|My first attempt at indirect painting.|
Most people have never heard of it, let only thought it would be a technique.. at least, that's what I thought when I was introduced to "indirect painting". Indirect painting is the technique that Rembrandt is know for, which sadly is a dying art form today.
It's hard to explain the technique exactly, but basically, I painted the first layer as a black and white image. The next step was to paint a layer of the richest orange colour that you can see in the lion photo over the whole painting. This was brought back by painting only white in areas that had any highlight. This was repeated a few times.. so in essence, once the foundation of the painting was done in the black and white, it bounced between bright layers, to white, and so forth, until the final piece was achieved.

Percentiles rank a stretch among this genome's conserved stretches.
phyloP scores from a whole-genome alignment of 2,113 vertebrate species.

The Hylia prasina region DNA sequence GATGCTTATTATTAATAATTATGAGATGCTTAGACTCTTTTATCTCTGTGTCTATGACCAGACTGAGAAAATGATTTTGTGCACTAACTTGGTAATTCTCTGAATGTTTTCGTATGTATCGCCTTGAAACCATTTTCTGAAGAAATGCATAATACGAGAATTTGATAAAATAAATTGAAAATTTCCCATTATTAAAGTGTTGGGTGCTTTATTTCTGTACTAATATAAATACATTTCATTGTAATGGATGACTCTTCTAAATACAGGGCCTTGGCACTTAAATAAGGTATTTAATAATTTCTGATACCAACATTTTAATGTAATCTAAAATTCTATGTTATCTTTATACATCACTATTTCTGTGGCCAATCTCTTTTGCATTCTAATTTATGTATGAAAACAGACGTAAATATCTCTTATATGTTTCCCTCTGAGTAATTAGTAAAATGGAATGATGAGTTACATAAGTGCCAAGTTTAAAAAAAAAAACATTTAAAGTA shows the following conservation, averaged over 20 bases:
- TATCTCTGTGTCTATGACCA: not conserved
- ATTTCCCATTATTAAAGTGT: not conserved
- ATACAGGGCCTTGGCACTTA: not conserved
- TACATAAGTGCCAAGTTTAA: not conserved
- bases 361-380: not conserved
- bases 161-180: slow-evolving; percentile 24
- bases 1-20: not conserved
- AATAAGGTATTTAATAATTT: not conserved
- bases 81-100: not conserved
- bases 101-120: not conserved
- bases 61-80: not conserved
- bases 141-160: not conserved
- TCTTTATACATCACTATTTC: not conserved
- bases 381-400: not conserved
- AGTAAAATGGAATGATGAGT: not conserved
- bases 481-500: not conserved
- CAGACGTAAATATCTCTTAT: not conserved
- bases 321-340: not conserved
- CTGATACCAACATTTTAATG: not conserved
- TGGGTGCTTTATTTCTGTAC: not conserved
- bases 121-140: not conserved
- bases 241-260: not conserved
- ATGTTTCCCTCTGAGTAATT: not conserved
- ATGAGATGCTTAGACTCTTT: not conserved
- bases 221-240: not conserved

In the photo above you can see that the white area had covered up a richer colour... and the coloured layer that I was in the process of doing, would be covered up again with white. This creates a depth that is hard to achieve if painting in a direct manner, unless you are a master of the brush!
Although, this is an extremely time consuming way to paint..I think that anyone who can handle a brush, with a little practice, could come away with a painting that they are proud to show.
Quick lil Story... My parents have a stall at a local farmer's market in Australia.. And a certain artist named Ken Harris (who use to have his own show on TV when I was a child) frequently gets his fresh produce from that market. My parents became friends with him, and as proud parents would do, were quick to say that their daughter can paint too.
So one day they took the lion painting to the markets to show him. He was very impressed, and kindly offered to frame it for free. How kind is that?! He has all the professional framing equipment and did a wonderful job.
It's special to know that a man who I use to watch paint on television as a child thought my painting was good enough to be framed by himself.